[20] Randolph, C., Tierney, M.C., Mohr, E. and Chase, T.N. (1998) The Repeatable Battery for the Assessment of Neuropsychological Status (RBANS): Preliminary Clinical Validity. Journal of Clinical and Experimental Neuropsychology, 20, 310-319.
[21] Keefe, R.S., Goldberg, T.E., Harvey, P.D., Gold, J.M., Poe, M.P. and Coughenour, L. (2004) The Brief Assessment of Cognition in Schizophrenia: Reliability, Sensitivity, and Comparison with a Standard Neurocognitive Battery. Schizophrenia Research, 68, 283-297.
[22] Purdon, S.E. (2005) The Screen for Cognitive Impairment in Psychiatry (SCIP): Instructions and Three Alternative Forms. PNL Inc., Edmonton.
[23] Czekaj, A., Uhlmann, C., Flammer, E., Purdon, S.E., Sachs, G. and Steinert, T. (2012) Klinische Klinische Praktikabilit?t der Erfassung kognitiver Beeintr?chtigung“ bei Patienten der Allgemeinpsychiatrie (Screen for Cognitive Impairment in Psychiatry/SCIP) [Clinical Practicability of Measuring Cognitive Impairment in General Psychiatry Patients with the (Screen for Cognitive Impairment in Psychiatry/SCIP—German Version). Deutsche Gesellschaft für Psychiatrie und Psychotherapie, Psychosomatik und Nervenheilkunde (DGPPN), Berlin.
[24] Pino, O., Guilera, G., Rojo, J.E., Gomez-Benito, J., Bernardo, M., Crespo-Facorro, B., et al. (2008) Spanish Version of the Screen for Cognitive Impairment in Psychiatry (SCIP-S): Psychometric Properties of a Brief Scale for Cognitive Evaluation in Schizophrenia. Schizophrenia Research, 99, 139-148.
[25] Hirabayashi, E., Purdon, S.E., Masuya, J., Matsumoto, Y., Okada, S., Yamashiro, N., et al. (2006) The Japanese Version of the Screen for Cognitive Impairment in Psychiatry: A Preliminary Study. International Clinical Psychopharmacology, 21, A10.
[26] Cuesta, M.J., Pino, O., Guilera, G., Rojo, J.E., Gomez-Benito, J., Purdon, S.E., et al. (2011) Brief Cognitive Assessment Instruments in Schizophrenia and Bipolar Patients, and Healthy Control Subjects: A Comparison Study between the Brief Cognitive Assessment Tool for Schizophrenia (B-CATS) and the Screen for Cognitive Impairment in Psychiatry (SCIP). Schizophrenia Research, 130, 137-142.
[27] Nieto, L., Cobo, J., Pousa, E., Blas-Navarro, J., Garcia-Pares, G., Palao, D., et al. (2012) Insight, Symptomatic Dimensions, and Cognition in Patients with Acute-Phase Psychosis. Comprehensive Psychiatry, 53, 502-508.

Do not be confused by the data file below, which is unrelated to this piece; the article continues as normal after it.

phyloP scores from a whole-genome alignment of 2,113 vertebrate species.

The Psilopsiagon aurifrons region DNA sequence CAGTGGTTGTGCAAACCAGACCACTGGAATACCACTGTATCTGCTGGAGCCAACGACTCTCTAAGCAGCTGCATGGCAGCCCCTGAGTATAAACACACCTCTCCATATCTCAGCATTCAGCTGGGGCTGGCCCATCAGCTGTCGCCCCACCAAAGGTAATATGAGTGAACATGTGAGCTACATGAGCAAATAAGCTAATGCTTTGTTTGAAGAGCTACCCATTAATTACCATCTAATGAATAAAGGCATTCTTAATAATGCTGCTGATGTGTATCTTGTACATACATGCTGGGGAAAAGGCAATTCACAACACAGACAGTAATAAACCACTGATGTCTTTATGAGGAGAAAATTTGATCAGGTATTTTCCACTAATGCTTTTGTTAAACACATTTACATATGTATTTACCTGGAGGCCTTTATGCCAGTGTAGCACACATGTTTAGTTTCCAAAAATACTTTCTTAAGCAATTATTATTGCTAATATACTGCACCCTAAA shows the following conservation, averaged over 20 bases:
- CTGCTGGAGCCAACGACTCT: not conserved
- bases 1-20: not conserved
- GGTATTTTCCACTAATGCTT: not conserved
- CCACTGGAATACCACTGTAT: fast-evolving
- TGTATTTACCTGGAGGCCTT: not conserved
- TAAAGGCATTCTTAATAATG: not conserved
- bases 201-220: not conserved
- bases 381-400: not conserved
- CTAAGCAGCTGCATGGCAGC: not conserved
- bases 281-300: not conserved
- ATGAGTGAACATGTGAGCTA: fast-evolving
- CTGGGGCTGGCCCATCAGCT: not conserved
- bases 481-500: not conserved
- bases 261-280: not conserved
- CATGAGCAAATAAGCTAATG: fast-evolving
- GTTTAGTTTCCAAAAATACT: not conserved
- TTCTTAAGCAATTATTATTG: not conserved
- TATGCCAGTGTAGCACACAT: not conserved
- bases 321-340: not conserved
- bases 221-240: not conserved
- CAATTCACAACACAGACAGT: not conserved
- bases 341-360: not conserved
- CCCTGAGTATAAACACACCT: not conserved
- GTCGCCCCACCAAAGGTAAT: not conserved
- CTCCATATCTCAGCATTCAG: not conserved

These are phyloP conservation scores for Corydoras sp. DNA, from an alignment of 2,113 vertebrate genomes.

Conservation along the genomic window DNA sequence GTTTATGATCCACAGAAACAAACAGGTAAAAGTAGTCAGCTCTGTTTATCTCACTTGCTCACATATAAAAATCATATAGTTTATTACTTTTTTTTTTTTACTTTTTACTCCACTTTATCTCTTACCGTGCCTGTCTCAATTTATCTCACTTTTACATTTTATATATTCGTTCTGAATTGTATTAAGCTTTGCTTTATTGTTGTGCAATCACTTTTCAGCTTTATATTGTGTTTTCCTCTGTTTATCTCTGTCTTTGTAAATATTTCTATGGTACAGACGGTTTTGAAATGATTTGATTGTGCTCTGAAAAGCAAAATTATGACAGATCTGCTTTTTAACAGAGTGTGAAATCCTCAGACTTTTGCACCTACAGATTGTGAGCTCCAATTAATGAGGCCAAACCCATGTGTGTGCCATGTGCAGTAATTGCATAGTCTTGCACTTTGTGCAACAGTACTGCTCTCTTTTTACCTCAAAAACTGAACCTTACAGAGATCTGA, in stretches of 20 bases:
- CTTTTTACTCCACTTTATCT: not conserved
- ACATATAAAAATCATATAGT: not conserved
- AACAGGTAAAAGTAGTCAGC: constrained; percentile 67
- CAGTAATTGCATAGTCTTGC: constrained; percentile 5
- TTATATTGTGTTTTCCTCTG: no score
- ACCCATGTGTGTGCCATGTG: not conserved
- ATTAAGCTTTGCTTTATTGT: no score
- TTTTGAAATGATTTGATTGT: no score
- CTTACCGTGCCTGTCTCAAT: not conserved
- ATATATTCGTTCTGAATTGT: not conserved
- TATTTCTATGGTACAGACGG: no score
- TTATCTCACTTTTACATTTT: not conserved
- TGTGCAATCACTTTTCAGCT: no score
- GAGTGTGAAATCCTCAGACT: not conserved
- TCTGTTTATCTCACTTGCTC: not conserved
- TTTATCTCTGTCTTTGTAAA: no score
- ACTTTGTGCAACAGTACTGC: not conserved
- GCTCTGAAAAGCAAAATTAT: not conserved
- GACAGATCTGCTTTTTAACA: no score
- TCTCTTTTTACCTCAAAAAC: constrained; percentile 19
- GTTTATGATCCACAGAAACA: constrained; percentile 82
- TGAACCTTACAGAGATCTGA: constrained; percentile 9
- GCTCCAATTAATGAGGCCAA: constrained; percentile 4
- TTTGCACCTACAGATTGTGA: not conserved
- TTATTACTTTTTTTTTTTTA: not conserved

[28] Guilera, G., Pino, O., Gomez-Benito, J., Rojo, J.E., Vieta, E., Tabares-Seisdedos, R., et al. (2009) Clinical Usefulness of the Screen for Cognitive Impairment in Psychiatry (SCIP-S) Scale in Patients with Type I Bipolar Disorder. Health and Quality of Life Outcomes, 7, 28.
[29] Bland, J.M. and Altman, D.G. (2002) Validating Scales and Indexes. BMJ Statistics Notes, 9, 606-607.
[30] Rey, A. (1964) L’examen clinique en psychologie (The Clinical Psychological Examination). Presse Universitaires de France, Paris.
[31] Brown, J. (1958) Some Tests of the Decay Theory of Immediate Memory. Quarterly Journal of Experimental Psychology, 10, 12-21.
[32] Peterson, L.R. and Peterson, M.J. (1959) Short-Term Retention of Individual Verbal Items. Journal of Experimental Psychology, 58, 193-198.
[33] Wechsler, D. (1997) Wechsler Adult Intelligence Scale. Third Edition (WAIS-III), Psychological Corporation, San Antonio.
[34] Wechsler, D. (1999) Wechsler Abbreviated Scale of Intelligence. Psychological Corporation, San Antonio.
[35] Delis, D.C., Kaplan, E. and Kramer, J.H. (2001) Delis-Kaplan Executive Function System (D-KEFS). The Psychological Corporation, San Antonio.
[36] Delis, D.C., Kramer, J.H., Kaplan, E. and Ober, B.A. (2000) California Verbal Learning Test. Second Edition, Psychological Corporation, San Antonio.

Copyright © 2024 by authors and Scientific Research Publishing Inc.

Creative Commons License

This work and the related PDF file are licensed under a Creative Commons Attribution 4.0 International License.